In the next couple of weeks in our blog series, we are going to be looking at Christianity in everyday living. The goal of this series is to zoom into every day matters (i.e. driving, music, social justice) in our world, on a street level from a practical point, with biblical wisdom. In introduction to the series this week, we are going to flash back to the 1700’s and consider William Wilberforce.
William Wilberforce was born into a prominent family in 1759. His parents had no understanding of Christianity. Due to his father’s death and mother’s illness, he went to live with an uncle and aunt. This godly couple introduced him to a number of Christians. While he was a student at St. John’s College, Cambridge, he was popular but worldly. Shortly after graduation he was elected to Parliament. Wilberforce was well fitted for this vocation with his oratorical skills, outgoing personality and logical thinking. Yet, a key element that should be the foundation for all political thought was still to come.
On a long trip to Cambridge, Wilberforce was accompanied by a Christian friend. Through long conversations, gospel seed was sown and soon bore fruit in his conversion. Encouraged to continue in his vocation by John Newton, Wilberforce began to live out Christianity in and outside the doors of Parliament. He openly sought to apply public policy in view of Christianity.
His goals were not thwarted by the dread of insurmountable foes, the possibility of a lengthy fight, or the fear of being misquoted by his opponents. He began his anti-slavery fight in 1789. Amazingly, the victory he desired was not won until 1833. He fought for twenty years to get Britain to introduce Christian missions into India.
Standing for Truth
Wilberforce was not simply concerned with laws being passed. He wanted to see consistent change in his countrymen’s character. In writing, conversation, philanthropic endeavours, and by example, he sought to stress the importance of living life in view of God’s word, beginning with the necessity of conversion. His political standpoints often came at great cost. Even in this he showed the importance of standing on ultimate truth without fear of temporary loss.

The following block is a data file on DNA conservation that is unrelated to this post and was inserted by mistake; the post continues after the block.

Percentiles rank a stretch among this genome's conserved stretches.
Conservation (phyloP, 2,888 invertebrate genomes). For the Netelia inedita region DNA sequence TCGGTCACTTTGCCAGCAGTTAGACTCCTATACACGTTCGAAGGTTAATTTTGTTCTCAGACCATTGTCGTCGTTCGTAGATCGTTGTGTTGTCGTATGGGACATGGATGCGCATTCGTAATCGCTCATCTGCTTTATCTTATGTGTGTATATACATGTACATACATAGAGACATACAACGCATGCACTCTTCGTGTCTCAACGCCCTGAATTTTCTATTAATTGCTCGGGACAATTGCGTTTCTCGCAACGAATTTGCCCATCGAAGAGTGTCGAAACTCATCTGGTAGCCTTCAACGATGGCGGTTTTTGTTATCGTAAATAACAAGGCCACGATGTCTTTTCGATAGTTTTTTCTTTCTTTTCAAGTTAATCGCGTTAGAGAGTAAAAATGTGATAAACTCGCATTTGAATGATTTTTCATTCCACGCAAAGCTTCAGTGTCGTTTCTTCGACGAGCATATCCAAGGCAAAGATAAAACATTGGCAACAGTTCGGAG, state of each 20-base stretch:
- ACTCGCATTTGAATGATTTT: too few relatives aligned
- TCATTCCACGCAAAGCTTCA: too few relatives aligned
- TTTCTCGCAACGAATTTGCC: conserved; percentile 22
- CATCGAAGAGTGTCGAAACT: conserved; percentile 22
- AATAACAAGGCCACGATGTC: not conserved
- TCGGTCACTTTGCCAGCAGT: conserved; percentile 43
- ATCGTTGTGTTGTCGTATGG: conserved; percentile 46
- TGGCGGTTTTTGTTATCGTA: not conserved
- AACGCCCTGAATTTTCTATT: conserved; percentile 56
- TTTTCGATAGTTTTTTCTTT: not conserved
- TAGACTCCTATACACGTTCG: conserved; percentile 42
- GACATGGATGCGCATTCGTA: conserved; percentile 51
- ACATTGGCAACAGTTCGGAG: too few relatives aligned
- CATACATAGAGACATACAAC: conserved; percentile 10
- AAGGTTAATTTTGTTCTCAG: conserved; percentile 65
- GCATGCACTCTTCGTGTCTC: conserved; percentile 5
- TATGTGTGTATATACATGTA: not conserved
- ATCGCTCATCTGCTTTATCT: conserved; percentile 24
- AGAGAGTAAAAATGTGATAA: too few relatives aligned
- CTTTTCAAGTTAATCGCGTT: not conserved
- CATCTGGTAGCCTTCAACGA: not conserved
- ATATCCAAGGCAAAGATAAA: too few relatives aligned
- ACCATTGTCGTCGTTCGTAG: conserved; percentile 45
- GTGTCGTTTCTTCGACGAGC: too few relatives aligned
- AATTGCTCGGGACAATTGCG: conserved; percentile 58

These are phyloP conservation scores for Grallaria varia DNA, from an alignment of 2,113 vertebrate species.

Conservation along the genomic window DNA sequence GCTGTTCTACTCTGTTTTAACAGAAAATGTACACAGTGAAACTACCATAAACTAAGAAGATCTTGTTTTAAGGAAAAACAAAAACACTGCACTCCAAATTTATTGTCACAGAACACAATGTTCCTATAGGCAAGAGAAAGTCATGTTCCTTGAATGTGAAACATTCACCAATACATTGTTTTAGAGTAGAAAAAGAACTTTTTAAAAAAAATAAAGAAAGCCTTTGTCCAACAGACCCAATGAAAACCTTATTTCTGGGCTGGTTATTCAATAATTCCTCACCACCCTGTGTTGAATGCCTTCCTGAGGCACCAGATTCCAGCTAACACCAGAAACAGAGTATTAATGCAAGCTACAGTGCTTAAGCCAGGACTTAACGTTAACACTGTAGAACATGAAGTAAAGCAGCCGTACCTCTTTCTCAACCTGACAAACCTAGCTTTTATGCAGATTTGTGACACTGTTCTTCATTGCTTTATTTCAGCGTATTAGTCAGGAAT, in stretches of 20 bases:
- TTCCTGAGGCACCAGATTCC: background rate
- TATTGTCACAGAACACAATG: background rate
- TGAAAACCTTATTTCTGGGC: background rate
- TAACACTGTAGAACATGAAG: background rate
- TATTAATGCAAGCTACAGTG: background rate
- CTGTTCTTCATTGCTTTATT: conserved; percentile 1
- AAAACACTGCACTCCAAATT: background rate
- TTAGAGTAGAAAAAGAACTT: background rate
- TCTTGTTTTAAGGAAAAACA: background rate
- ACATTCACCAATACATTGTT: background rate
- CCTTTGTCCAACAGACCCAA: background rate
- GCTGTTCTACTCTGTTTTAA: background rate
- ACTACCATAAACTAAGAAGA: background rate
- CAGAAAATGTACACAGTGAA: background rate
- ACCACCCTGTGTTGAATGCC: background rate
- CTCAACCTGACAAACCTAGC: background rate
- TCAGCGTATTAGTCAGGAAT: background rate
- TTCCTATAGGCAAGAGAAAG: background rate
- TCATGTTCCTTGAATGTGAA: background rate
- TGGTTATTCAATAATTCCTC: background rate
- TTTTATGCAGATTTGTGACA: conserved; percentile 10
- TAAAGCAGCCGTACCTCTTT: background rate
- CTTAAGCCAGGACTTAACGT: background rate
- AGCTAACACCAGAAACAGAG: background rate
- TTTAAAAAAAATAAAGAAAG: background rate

Wilberforce’s family life was marked by humility and love. This was vividly highlighted when he resigned his Parliament seat to spend more time with his children. He exemplified spiritual leadership in teaching family members daily from Scripture and in seeking to regularly observe the Lord’s Day.
In our culture, Christianity is ebbing on many fronts. It is enlightening and encouraging to read of the impact individual Christians have made, by God’s grace, in bygone days.
Wilberforce was a sinner saved by grace. He was not concerned about being politically correct or keeping his Christianity private. These are great reminders for modern believers.
I would recommend that you read William Wilberforce’s only book: A Practical View of Christianity. It is most important to observe how God has worked through His people to bring change in society. It should motivate readers and their families to consistently stand, both in public and private, on the knowledge that God will accomplish His purposes in His time.
“But no man has a right to be idle. Not to speak of that great work which we all have to accomplish, and surely the whole attention of a short and precarious life is not more than an eternal interest may well require; where is it that, in such a world as this, health, and leisure, and affluence may not find some ignorance to instruct, some wrong to redress, some want to supply, some misery to alleviate?” William Wilberforce
Hero for Humanity: A Biography of William Wilberforce by Kevin Belmonte
A Practical View of the Prevailing Religious System by William Wilberforce